Photo courtesy of Kaley Findley

Tech’s women’s rugby team began in 2006, the product of an active, spunky group of friends lead by Jenny “Jarz” Rainwater. A few practices cemented their resolve to become an official club, and this year marks the organization’s tenth anniversary.

Current president Mari Nguyen knew nothing about the sport when she first came to Tech.

“My [Peer Leader] was involved with rugby and got me to come check out a game. I saw an alumni game, and I loved it. It looked really fun.

“I went and told her I had been considering joining, and she just looked at me and said, ‘But you’re so small. You’re going to get destroyed and broken.’ And I just told her, ‘Watch me.’ Now I’m president.”

While rugby’s inclusion in the summer Olympics this year encouraged a number of curious rookies to try the sport this year, the team welcomes new members at any point in the season.

“We’re always looking for people to join. We always welcome new people. It’s never too late to join,” Nguyen said.

Rugby has struggled to gain popularity in the United States; fourth-year Elizabeth Fuller has encountered some difficulties in encouraging students to join when many are so unfamiliar with the sport, thanks in large part to its poor publicity in the U.S.

“As much as people at Tech might say that they want to try new things, so many people say no to playing rugby,” Fuller said. “It’s something new, different, really tough and mentally hard to wrap your head around.

“People are comfortable with their academic side. They’re willing to try a club about an interest they might have. But with sports, they don’t usually go for something super new. And rugby, especially in America, is just so new and foreign still.”

Second-year competitor Sarah Violante believes that rugby’s notoriety for physicality also discourages those unfamiliar with rugby from joining.

“I think it challenges the female stereotype, and a lot of girls might not be comfortable with that,” Violante said. “It’s a very rough sport, … but we’re here, and we’re in one piece. It’s aggressive, you’ll get some bruises, and I think a lot of people are turned off by that aspect.”

Nguyen lamented how this crude understanding of the sport not only overshadows other, more nuanced aspects of the game but also leads to misconceptions about the women who play rugby.

“One of the things that I’ve heard throughout campus, and it’s very untrue, is that the girls who play rugby are super manly,” Nguyen said of the way she and her teammates are perceived. “And I feel like it’s said in a very negative way. Even if it was true, it still shouldn’t be said like that.

“Usually any type of stereotype you try and put on people is going to be wrong. We have people that like every major, every activity. It doesn’t really apply to just say manly, or something else.”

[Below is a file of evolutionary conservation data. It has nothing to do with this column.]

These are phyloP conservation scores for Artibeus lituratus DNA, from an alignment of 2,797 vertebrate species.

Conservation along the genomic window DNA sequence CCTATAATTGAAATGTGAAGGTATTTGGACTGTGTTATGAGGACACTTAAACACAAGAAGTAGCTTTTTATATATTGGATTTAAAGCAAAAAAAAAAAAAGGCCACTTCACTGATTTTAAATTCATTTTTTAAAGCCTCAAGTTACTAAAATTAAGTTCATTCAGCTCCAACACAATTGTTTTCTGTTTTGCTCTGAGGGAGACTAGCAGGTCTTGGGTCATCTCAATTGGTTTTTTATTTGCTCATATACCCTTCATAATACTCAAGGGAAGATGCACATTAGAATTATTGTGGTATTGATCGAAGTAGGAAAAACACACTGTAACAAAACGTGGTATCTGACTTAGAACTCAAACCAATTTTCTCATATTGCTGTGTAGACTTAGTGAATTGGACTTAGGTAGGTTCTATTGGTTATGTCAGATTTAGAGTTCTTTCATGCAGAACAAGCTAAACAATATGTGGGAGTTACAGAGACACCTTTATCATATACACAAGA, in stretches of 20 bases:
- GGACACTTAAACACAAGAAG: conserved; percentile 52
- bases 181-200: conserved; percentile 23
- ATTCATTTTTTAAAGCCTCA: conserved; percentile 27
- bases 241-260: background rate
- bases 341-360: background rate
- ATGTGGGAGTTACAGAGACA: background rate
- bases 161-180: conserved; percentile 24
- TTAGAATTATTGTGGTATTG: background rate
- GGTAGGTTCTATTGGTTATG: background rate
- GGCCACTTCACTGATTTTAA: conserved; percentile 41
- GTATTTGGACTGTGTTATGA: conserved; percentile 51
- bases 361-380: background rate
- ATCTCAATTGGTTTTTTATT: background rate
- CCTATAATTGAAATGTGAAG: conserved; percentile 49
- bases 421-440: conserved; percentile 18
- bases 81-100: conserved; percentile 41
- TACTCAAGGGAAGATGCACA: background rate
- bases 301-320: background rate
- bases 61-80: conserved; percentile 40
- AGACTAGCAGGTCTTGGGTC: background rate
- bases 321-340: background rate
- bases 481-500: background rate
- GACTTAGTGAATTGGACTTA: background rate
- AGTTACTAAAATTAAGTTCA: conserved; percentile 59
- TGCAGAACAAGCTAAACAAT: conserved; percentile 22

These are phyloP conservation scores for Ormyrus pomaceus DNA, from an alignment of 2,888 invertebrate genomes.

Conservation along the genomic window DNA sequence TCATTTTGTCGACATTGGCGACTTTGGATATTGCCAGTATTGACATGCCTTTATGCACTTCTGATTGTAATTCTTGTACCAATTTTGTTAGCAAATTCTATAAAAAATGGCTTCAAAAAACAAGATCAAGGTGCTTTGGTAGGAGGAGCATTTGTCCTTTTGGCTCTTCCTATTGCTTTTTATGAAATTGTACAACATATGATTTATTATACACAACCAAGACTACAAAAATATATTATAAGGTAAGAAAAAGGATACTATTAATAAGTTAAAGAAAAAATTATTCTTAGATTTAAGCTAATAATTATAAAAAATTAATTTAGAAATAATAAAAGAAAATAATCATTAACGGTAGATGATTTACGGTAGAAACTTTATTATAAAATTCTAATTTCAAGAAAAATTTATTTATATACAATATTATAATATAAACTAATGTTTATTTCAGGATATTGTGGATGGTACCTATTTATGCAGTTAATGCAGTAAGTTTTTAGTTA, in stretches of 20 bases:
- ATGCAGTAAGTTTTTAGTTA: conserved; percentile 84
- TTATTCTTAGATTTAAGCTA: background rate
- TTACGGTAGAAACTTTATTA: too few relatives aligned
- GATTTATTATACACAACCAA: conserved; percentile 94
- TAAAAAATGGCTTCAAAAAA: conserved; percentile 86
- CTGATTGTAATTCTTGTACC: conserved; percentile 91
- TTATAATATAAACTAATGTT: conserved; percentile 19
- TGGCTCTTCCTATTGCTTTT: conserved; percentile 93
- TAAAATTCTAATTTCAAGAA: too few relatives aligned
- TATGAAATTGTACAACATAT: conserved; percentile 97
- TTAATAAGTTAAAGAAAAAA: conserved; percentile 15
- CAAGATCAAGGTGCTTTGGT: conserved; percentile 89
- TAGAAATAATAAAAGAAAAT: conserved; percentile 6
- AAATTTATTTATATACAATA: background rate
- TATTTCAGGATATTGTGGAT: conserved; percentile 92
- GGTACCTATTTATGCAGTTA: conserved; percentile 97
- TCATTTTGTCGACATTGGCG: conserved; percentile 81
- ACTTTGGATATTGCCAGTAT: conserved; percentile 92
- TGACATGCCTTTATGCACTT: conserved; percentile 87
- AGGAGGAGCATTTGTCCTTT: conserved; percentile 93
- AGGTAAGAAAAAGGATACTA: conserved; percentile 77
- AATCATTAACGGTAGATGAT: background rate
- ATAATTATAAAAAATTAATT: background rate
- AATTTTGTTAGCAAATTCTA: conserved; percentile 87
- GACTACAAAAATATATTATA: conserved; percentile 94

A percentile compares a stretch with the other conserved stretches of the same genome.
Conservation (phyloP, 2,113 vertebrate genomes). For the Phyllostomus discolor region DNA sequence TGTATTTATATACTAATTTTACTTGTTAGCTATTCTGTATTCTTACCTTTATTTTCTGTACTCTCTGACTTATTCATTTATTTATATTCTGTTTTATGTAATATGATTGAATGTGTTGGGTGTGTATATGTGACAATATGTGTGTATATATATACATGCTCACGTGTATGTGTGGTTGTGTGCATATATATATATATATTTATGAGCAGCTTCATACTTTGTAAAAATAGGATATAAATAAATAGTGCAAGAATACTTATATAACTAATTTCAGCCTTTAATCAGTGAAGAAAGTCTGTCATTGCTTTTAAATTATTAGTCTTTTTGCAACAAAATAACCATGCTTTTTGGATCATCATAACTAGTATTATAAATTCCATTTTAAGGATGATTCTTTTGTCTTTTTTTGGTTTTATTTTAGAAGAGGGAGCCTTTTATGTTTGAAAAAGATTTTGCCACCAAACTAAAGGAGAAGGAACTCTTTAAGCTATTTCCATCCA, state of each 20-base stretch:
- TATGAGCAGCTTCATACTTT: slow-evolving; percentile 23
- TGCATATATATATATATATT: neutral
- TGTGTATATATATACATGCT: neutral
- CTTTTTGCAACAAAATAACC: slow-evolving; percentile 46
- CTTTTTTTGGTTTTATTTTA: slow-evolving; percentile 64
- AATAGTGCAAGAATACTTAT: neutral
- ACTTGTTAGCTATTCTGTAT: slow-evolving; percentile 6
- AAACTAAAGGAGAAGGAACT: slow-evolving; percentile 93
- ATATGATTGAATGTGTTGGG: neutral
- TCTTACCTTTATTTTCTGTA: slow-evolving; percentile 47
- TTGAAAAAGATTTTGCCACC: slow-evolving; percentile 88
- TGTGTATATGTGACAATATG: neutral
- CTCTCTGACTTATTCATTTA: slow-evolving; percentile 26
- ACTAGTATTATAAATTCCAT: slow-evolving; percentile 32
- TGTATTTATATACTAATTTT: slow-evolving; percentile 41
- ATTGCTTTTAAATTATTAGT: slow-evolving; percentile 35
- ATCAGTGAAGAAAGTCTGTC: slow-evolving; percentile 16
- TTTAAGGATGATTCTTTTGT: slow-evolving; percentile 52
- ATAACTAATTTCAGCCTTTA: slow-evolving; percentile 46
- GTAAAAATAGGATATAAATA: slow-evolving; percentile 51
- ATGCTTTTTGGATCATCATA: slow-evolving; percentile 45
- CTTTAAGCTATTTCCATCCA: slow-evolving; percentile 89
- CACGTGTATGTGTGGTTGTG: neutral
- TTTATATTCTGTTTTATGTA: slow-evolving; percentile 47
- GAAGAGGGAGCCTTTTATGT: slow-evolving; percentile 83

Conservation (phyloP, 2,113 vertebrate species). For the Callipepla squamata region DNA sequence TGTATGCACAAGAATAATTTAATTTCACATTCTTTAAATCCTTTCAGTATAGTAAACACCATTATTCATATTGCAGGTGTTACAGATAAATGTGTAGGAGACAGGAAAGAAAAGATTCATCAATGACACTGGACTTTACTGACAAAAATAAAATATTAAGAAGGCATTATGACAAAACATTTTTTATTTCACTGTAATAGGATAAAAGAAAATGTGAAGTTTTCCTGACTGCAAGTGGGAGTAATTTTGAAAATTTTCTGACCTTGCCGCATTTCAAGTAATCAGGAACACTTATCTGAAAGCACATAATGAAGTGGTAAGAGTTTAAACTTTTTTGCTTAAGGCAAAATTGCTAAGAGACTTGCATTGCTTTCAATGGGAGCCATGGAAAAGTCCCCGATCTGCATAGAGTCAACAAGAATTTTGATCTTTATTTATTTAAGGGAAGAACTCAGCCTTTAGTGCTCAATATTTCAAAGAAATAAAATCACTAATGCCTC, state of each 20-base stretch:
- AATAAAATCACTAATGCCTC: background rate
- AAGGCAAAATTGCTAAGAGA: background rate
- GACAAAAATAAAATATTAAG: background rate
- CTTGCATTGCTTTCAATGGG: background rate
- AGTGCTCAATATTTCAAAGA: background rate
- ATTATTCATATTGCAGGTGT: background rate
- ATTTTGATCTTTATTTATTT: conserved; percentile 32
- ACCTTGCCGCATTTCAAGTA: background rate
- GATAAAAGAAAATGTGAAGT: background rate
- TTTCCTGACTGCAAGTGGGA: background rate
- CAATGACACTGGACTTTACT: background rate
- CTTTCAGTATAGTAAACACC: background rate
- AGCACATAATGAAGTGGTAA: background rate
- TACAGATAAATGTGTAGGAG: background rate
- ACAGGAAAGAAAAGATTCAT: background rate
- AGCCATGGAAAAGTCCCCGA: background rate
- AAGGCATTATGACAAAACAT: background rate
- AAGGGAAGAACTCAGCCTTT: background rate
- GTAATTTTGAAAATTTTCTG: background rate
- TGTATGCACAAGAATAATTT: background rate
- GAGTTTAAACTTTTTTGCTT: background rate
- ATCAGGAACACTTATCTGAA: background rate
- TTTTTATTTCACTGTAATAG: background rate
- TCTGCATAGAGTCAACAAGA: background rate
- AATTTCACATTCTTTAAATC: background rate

All were quick to affirm the true nature of players, with Violante enthusiastically adding, “Rugby people are the nicest people. They go out of their way for you. As a person, they are not this ferocious beast who is going to attack you. Only on the field.”

Nguyen had a particularly vivid memory of rugby while out of the country.

“I studied abroad in Singapore, and because of rugby, I got to play with a local team and get to know all of the non-touristy places. Getting to really know the locals
was fantastic.

“I also got, well, I guess you could call it a serious injury, while playing abroad. I broke my fibula. I got double tackled by the two biggest girls on the other team and I fell sort of weird.”

“At first, I thought, ‘Oh, it’s just sprained, you guys can put me back in. I don’t need to go to the emergency room.’ They said ‘Okay, you can sit there until the end of the game, but after that, we’re definitely taking you to the emergency room.’ The whole team came with me and sat with me there for hours. That really shows you what sort of people play rugby.

“I couldn’t walk up to my apartment. I lived on the fourth floor, and there was no elevator. One of my teammates, who was also a student at the university I was studying at, piggybacked me all the way up to my room. And this was in worse humidity than in Georgia. That’s the best thing about rugby. The people like that.”

Everyone nodded, reflecting on their own warm experiences with “rugby people”.

“It’s such a shame,” Violante said sadly. “The people that come out to just one practice will never get to experience that,” before chuckling, “ … never get to know what it’s like to break your leg and have someone carry you all the way up the stairs.”

Even in such a positive atmosphere, some things transcend all. “UGA!” they shouted reflexively when asked for a rival.

Fuller mused, “It’s always nice when you see UGA — or some other team — with like 40 girls, and then there’s us barely fielding 15 sometimes. But … we’re a lot more determined.

“Outside of practice we’re always working on lifting or staying in shape in order to make up for that difference.”